Figured I would just pull my thoughts together and put them out here.
Now, we have not "signed on the dotted line yet" and the projects we have going can "head South" in a heartbeat :oops:
We are at Step Six with our major proposal and expect to move forward or abandon the project next week.
This is just my thoughts and opinions and I am sure the guys who have been through this process will correct my statements :oops:
LONG, But a real major part of getting a team up and running--I think!
We are Advertising for sponsors- nothing more or less.
We must accept that to start with and build on it!
Advertising and marketing are routine expenses to most businesses, the dollar amounts and ratios vary by industry.
But, advertising budgets are HUGE!
Sponsors must see a potential return on their investment or they will not "play".
Step one- Identify the people you "touch". In our BBQ case--blue collar working class-mostly families. Almost all racial and ethnic groups love BBQ, so a large audience base. BBQ is more "active" in some geographical areas, but exists everywhere to the best of my knowledge. So, good or great market almost everywhere in US.
Step two- Identify sponsors who need this type of customer. The only businesses I can think of that would probably not be interested are the "high-end" or snobbish I doubt that SAKS or Neiman Marcus would be good candidates. But, that would not stop me from asking! You never know.
Step three- Create a "hopefully new and interesting" plan to bring the sponsor and public together. Tailor it to your potiential sponsor. With our current proposal, we are offering some personal appearances and maybe some "cook on site" options. They are very intersested in this concept.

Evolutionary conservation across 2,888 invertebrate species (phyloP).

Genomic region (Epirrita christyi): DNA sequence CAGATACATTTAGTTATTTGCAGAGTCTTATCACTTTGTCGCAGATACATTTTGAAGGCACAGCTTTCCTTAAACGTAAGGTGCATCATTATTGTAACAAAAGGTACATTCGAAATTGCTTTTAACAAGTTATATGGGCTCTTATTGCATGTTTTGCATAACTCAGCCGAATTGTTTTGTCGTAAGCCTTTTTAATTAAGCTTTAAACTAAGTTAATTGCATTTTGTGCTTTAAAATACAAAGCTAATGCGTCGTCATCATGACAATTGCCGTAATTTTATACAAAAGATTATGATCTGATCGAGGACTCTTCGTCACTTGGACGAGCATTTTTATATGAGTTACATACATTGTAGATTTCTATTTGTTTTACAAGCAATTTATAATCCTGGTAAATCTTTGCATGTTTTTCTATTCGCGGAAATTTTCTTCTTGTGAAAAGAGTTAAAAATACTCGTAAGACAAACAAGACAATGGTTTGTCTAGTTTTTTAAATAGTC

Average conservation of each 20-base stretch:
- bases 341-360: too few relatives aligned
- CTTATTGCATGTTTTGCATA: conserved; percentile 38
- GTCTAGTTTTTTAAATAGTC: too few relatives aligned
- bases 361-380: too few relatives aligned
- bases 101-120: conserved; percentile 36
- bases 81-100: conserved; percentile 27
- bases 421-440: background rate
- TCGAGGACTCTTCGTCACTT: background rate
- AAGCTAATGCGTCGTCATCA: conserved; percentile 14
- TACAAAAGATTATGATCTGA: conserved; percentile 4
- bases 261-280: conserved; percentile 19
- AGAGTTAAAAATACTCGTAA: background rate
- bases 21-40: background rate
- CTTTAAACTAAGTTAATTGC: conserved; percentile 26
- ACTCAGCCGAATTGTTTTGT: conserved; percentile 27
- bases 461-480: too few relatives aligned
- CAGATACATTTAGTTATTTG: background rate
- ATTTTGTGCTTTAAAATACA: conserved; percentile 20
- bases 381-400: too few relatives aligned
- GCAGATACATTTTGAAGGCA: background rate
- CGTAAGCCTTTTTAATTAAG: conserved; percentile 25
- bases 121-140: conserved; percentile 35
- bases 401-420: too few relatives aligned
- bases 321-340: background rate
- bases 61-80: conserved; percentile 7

Step four- Do your research on the sponsor and put it in writing as a "concept". A page or two is adequate.
Avoid details and commitments at this stage. Focus on the mutual benefits to both parties! Give them options and ranges to work with!
Consider "personal appearances at Sponsor's events", Web site tie-in, logo and banners on equipment, and whatever makes sense for the sponsors needs.
Careful here--Evaluate your time and expense requirements against the needs of the sponsor! If you are offering a lot of time to them, they should be compensating you for your time! Do not commit to 200 hours of time for a $1000 sponsorship. That is a whole $5 per hour!
Look at the cost of a single !/8 page ad in the local "Yellow Pages" to see the money invested in "advertising"--HUGE!
This affects your pricing in your market area. And we BBQ teams are advertising--nothing more or less! Can't stress that too much!